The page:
So why do ex-Witnesses like me criticize the Watchtower Society and Jehovah’s Witnesses? Many Witnesses assume that we harbor some secret jealousy of them, that we’re deranged, or that we’re just a bunch of meanies in general. In reality, there are many sane reasons why ex-Jehovah’s Witnesses criticize the Watchtower Society publicly.
1. To Warn Others About Problems We Perceive With “The Truth”
Many Witnesses accuse us of nitpicking and insist that there are no good reasons to leave the Society’s truth. They say that the Watchtower Society is Jehovah’s one and only organization, hence, none of its human-wrought imperfections really matter. But this assumes a lot. What if the number one fault we find with the truth is that it isn’t true? That shifts the priorities around, don’t you think?
Arguments between ex-Witnesses and Jehovah’s Witnesses about the Society’s truth are as timeless as anything else. Headway is rarely made on either side. But like it or not, we just don’t believe in the Society’s truth any more. So telling us that it’s flaws don’t matter doesn’t really help the situation. Isn’t this really obvious when you think about it?
2. To Defend Ourselves Against The Way The Society Portrays Us
If you’re one of Jehovah’s Witnesses, you may not fully appreciate just how hard the organization is on former members, just as it is on other religions, governments, and so-called “worldly people.” Witnesses sometimes lament what they see as attacks on their beliefs or their way of life, often without noticing how many ways that they – and the Society – have returned the favor. How many articles in the Watchtower have portrayed worldly people as lazy, cruel, stupid, or dishonest? I doubt anyone can count that high. Yet how many more articles have portrayed ex-Witnesses as evil nutcases who keep lashing out at the Society like a bunch of ungrateful children, while also claiming that we have no good reasons for doing so? (If you didn’t notice the irony in that last sentence, you should really read it again.)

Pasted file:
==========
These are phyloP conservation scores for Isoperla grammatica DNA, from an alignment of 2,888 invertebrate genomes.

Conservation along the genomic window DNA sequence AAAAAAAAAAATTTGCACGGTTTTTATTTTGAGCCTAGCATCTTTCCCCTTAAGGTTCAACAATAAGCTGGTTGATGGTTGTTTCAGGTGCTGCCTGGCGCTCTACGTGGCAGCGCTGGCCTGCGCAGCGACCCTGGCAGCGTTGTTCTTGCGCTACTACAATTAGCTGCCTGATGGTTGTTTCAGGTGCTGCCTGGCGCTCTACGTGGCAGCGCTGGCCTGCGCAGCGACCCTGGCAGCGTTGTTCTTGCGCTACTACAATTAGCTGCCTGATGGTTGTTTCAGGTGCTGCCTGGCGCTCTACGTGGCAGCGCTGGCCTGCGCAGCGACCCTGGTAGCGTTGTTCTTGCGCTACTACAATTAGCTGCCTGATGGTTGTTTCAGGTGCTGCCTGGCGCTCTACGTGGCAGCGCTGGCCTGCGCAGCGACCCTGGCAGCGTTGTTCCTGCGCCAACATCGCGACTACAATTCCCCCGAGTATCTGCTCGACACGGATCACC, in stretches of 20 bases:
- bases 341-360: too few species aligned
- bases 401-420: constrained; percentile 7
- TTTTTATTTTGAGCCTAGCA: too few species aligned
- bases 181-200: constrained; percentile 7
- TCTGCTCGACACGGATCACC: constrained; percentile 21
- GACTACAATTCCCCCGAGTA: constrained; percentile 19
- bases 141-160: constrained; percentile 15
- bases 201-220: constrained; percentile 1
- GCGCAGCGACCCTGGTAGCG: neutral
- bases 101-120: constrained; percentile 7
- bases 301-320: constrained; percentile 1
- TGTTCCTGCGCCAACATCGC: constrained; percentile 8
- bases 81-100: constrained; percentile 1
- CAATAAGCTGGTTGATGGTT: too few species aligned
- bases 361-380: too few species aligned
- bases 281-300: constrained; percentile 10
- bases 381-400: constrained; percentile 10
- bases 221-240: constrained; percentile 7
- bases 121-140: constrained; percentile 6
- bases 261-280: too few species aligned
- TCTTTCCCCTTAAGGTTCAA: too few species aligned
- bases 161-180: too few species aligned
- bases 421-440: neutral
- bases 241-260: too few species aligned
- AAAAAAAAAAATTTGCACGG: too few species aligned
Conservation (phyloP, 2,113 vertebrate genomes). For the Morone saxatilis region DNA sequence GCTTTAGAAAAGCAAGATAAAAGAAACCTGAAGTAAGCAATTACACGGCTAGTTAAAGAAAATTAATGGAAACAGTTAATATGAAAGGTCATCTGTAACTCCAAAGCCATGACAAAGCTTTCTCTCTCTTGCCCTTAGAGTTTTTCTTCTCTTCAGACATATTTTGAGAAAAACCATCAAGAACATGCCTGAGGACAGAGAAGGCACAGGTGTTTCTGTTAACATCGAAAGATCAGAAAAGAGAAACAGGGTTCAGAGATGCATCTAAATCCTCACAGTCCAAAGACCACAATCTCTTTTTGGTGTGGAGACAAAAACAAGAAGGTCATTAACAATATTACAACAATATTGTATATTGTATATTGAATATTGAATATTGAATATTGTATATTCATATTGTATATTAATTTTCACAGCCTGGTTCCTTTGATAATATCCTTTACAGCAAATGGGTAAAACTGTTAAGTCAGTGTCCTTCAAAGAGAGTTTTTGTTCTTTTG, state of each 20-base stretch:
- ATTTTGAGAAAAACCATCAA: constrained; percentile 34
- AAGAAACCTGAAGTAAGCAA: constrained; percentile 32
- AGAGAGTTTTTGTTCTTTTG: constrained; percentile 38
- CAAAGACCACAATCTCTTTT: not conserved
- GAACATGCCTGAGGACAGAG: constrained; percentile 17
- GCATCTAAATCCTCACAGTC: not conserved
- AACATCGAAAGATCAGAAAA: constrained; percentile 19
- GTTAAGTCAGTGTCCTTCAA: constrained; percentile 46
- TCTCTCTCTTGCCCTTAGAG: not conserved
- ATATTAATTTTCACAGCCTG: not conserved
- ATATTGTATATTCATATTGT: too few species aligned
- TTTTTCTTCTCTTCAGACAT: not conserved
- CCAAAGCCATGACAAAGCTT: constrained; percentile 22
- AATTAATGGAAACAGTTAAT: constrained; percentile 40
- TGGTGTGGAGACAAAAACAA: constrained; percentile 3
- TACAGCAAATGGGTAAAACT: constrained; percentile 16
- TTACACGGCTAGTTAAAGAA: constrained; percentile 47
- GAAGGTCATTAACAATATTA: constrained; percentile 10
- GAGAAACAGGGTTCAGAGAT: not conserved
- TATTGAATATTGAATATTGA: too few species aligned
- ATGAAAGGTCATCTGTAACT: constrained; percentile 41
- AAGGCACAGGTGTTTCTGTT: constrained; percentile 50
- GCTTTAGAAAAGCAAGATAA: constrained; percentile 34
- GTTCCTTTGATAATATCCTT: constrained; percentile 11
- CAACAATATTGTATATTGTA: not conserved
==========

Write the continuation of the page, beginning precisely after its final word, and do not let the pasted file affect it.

You get used to things like this if you see them often enough. But the reality is that it’s easy to be hated and despised by “the world” when you keep picking on it all of the time. The same can be said when you demonize former members. We like it about as much as you like hearing our complaints about Jehovah’s Witnesses. Worst of all, many ex-Witnesses find ourselves being accused of some pretty crazy things by the Witnesses in our lives because the Watchtower magazine said we were doing them!
That’s not to say that every complaint is just tit-for-tat. But many of us want to know what the Society is saying about former Witnesses because our loved ones are reading every word. Sometimes, what you see is nothing more than our reaction, or our response, to those comments.
By the way, if we’re the bad guys for criticizing the Society, what does that make the Society when it criticizes us, other religions, other people, other governments, etc? Guys, this isn’t a one way street.
3. To Encourage Reforms Within The Organization
Sadly, I have to say that this one feels like a pipe dream most of the time. Authority within the Watchtower Society usually flows in one direction; from the governing body on down. 1 Nevertheless, it is probably one of the more noble reasons for criticism you will find listed here.
Ex-Witnesses who want to see the Society work on its issues (we definitely think it has issues) simply want to make life as one of Jehovah’s Witnesses, and former Jehovah’s Witnesses, a whole lot better. Ex-Witnesses like these aren’t lashing out like petulant children, they aren’t trying to hurt anyone, and they certainly hold a more optimistic view of the Society than many other exxers. They are simply trying to make the Society’s truth a better place to live.
I realize that many Jehovah’s Witnesses deny that they are miserable. But for me, and many other ex-Witnesses, life as one of Jehovah’s Witnesses was truly miserable. Yet it sure didn’t have to be.